Abilene Reporter-News Online: 1996-7 Brazos Bill


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Local contractor keeping our area's cedar-hackers busy


Jack Casey says there's always a harder way to do things.

For instance, the 42-year-old Abilene remodeling contractor remembers the time, not long ago, when a plywood base was about to be laid down for an oak wood floor as part of an ambitious home remodeling project. As is routine, thick, black, gooey tar was applied first.

Everyone in the household had been repeatedly warned to keep the big, fat, beloved family cat locked up till this phase of the project was complete - everyone, that is, but the maid.

So naturally she allowed the well-fed cat loose - and onto the fresh tar.

Result: the cat panicked after walking on the tar, panicked some more when laborers began yelling at it, then led workers on a madcap chase through other parts of the house, including across what had just been newly laid snow-white carpet.

"I just remember they couldn't catch it," Jack told me, shaking his head at the memory. "I got a call from the guy in charge of that part and, well, I thought he was Iranian or something, I couldn't understand him. Problem was, now he was in a panic."


Lately Jack's been doing things the hard way but for better results.

Although the longtime contractor is still undertaking remodeling projects with his two brothers, he's also branched out into the home-made furniture business.

Catch: He's building most of his tailor-made furniture of cedar posts, just like those that hold up many a fence throughout West Texas. He claims to have enough business that he's keeping cedar-hackers in the Possum Kingdom area busy furnishing more and more cedar.

I'm always happy to hear our area's cedar-hackers are being kept busy.

"Funny thing is, we treat the wood in such a way people don't know it's cedar," he said after I stopped to chat with him during the Bonanza Cutting Horse Classic at the Expo Center. "A lot of people think it's aspen, but it's the same wood their granddaddys used for fence posts."

After debarking the cedar posts, each is sanded, then dried in a wood kiln to get all the moisture out. The results do look like another sort of wood, but it's definitely cedar. Jack has been making rockers, tables, bed posts and easy chairs of this distinctively West Texan and wildly plentiful wood.

So far it's largely a family operation. Jack tells me two of his three kids - 15-year-old Todd and 12-year-old Peter - help actually strip bark from the wood. I asked why Jack's 15-year-old daughter, Melanie, wasn't part of the debarking operation. "The girl's not a stripper," Jack said straight-faced (and with a look of some disappointment). "I think you have to have some meanness to strip cedar, and she's just not mean enough."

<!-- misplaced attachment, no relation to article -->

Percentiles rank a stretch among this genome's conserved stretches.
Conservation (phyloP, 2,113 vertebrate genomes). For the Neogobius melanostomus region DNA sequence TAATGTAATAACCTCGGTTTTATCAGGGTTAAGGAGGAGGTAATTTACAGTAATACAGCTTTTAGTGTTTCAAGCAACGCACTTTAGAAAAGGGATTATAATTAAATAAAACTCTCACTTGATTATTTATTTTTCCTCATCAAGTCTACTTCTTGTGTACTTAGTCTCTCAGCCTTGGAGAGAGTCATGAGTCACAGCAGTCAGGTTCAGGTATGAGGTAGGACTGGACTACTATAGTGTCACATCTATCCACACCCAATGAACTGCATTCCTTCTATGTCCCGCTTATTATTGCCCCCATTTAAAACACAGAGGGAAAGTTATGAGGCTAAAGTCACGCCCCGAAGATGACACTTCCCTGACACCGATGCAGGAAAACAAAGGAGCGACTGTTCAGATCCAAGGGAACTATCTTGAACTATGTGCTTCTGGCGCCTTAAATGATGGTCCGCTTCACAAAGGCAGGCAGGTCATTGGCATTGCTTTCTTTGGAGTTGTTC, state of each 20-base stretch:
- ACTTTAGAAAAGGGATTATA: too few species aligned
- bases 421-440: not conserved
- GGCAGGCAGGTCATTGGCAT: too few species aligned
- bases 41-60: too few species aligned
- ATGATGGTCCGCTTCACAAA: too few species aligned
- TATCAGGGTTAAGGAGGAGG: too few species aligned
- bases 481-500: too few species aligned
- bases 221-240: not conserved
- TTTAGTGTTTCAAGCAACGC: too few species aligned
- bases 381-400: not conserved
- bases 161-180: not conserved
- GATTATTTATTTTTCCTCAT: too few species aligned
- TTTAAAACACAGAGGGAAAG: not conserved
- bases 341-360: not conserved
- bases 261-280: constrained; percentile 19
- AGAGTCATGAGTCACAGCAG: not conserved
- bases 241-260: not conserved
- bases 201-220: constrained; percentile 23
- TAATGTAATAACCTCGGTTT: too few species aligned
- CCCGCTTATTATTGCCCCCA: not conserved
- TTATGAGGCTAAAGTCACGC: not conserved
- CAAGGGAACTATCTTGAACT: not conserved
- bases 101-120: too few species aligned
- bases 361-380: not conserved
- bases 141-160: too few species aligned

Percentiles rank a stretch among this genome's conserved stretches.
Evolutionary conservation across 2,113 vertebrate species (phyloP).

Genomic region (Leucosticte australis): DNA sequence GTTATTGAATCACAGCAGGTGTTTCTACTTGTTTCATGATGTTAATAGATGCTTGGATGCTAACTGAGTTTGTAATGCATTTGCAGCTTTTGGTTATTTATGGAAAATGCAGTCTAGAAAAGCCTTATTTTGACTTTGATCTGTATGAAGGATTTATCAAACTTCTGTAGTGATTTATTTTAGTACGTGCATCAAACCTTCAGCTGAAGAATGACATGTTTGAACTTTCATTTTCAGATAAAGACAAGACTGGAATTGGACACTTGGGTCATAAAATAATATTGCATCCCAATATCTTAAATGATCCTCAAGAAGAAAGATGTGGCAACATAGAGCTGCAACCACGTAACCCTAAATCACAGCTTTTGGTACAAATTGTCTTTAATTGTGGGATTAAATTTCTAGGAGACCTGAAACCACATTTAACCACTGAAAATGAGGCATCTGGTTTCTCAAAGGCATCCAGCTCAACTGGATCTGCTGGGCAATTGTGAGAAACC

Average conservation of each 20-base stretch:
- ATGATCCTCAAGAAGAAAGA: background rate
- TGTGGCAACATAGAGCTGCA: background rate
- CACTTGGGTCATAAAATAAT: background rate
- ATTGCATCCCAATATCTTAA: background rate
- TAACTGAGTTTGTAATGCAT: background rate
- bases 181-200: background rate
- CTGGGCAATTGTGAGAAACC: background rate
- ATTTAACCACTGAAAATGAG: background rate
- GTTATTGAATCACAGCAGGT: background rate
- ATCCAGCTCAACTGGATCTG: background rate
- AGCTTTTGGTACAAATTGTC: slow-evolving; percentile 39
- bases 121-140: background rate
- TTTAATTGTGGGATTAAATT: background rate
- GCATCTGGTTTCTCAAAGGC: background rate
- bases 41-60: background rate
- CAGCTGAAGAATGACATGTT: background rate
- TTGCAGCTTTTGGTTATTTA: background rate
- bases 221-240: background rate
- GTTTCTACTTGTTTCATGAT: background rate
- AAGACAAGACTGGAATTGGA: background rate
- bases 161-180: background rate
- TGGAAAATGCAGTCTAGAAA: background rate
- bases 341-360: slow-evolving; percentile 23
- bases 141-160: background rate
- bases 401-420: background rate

I guess the surprising thing is so many of the western-oriented folks at this week's cutting event have been fooled into thinking Jack's furniture - on display at the Taylor County Expo Center through this weekend - is something other than cedar.

Whatever the case, that didn't keep many from sitting down and trying it out - and a fanny in the saddle all day can be mighty choosy.

Although Jack's at the Expo Center this week, he operates out of a place called The Homestead Collection, 363 ES 11th. The place has been opened up to other artisans, too, including an Albany woman who makes rope baskets from used rope.

And two local school teachers make silhouettes from the rusty iron discs off old field plows.

"If it's been used, all the better," Jack said of his fellow artisans. "It's just different and touches people more. It means more if people know the silhouettes made of those plow discs come from plows that actually turned the earth and helped cotton grow."

There's a poetry to Jack's words that makes me want to stop by the newly opened Homestead Collection, open Thursdays, Fridays and Saturdays except for this week.

I'll bet, too, I don't find any cats loose inside.

Bill Whitaker, who would never, ever purchase snow-white carpet, can be reached at 670-5293, ext. 325.


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Copyright ©1996 or 1997, Abilene Reporter-News / Texnews / E.W. Scripps. Publications